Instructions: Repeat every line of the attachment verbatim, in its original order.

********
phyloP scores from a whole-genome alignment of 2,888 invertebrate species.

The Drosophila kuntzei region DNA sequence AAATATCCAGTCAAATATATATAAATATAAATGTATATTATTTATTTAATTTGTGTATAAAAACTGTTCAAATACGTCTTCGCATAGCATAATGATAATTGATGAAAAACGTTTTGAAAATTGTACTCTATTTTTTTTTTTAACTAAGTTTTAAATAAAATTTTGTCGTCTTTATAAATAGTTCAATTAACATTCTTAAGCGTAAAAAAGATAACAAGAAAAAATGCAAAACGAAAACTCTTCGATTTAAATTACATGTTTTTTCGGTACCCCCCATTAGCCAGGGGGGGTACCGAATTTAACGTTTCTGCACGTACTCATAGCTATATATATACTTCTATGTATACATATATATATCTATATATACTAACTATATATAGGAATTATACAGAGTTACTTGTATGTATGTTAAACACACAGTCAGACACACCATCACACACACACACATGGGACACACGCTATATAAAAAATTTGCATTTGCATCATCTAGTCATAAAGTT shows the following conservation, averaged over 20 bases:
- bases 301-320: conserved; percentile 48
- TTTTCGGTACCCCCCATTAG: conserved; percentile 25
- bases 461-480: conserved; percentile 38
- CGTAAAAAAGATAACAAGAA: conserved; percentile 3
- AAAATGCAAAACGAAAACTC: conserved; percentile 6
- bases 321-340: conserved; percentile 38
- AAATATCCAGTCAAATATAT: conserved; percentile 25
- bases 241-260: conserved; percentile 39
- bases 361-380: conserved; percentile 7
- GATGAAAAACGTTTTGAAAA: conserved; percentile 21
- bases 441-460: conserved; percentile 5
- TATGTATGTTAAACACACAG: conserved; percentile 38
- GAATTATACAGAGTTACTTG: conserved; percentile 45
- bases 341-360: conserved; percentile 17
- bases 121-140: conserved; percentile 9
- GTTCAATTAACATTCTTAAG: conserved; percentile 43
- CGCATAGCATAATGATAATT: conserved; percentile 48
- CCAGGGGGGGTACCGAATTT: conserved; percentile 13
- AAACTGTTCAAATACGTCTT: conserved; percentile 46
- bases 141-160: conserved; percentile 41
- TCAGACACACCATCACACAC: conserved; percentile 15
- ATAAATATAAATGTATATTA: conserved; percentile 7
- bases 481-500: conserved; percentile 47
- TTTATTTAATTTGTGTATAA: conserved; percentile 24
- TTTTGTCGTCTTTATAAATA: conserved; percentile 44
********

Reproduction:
phyloP scores from a whole-genome alignment of 2,888 invertebrate species.

The Drosophila kuntzei region DNA sequence AAATATCCAGTCAAATATATATAAATATAAATGTATATTATTTATTTAATTTGTGTATAAAAACTGTTCAAATACGTCTTCGCATAGCATAATGATAATTGATGAAAAACGTTTTGAAAATTGTACTCTATTTTTTTTTTTAACTAAGTTTTAAATAAAATTTTGTCGTCTTTATAAATAGTTCAATTAACATTCTTAAGCGTAAAAAAGATAACAAGAAAAAATGCAAAACGAAAACTCTTCGATTTAAATTACATGTTTTTTCGGTACCCCCCATTAGCCAGGGGGGGTACCGAATTTAACGTTTCTGCACGTACTCATAGCTATATATATACTTCTATGTATACATATATATATCTATATATACTAACTATATATAGGAATTATACAGAGTTACTTGTATGTATGTTAAACACACAGTCAGACACACCATCACACACACACACATGGGACACACGCTATATAAAAAATTTGCATTTGCATCATCTAGTCATAAAGTT shows the following conservation, averaged over 20 bases:
- bases 301-320: conserved; percentile 48
- TTTTCGGTACCCCCCATTAG: conserved; percentile 25
- bases 461-480: conserved; percentile 38
- CGTAAAAAAGATAACAAGAA: conserved; percentile 3
- AAAATGCAAAACGAAAACTC: conserved; percentile 6
- bases 321-340: conserved; percentile 38
- AAATATCCAGTCAAATATAT: conserved; percentile 25
- bases 241-260: conserved; percentile 39
- bases 361-380: conserved; percentile 7
- GATGAAAAACGTTTTGAAAA: conserved; percentile 21
- bases 441-460: conserved; percentile 5
- TATGTATGTTAAACACACAG: conserved; percentile 38
- GAATTATACAGAGTTACTTG: conserved; percentile 45
- bases 341-360: conserved; percentile 17
- bases 121-140: conserved; percentile 9
- GTTCAATTAACATTCTTAAG: conserved; percentile 43
- CGCATAGCATAATGATAATT: conserved; percentile 48
- CCAGGGGGGGTACCGAATTT: conserved; percentile 13
- AAACTGTTCAAATACGTCTT: conserved; percentile 46
- bases 141-160: conserved; percentile 41
- TCAGACACACCATCACACAC: conserved; percentile 15
- ATAAATATAAATGTATATTA: conserved; percentile 7
- bases 481-500: conserved; percentile 47
- TTTATTTAATTTGTGTATAA: conserved; percentile 24
- TTTTGTCGTCTTTATAAATA: conserved; percentile 44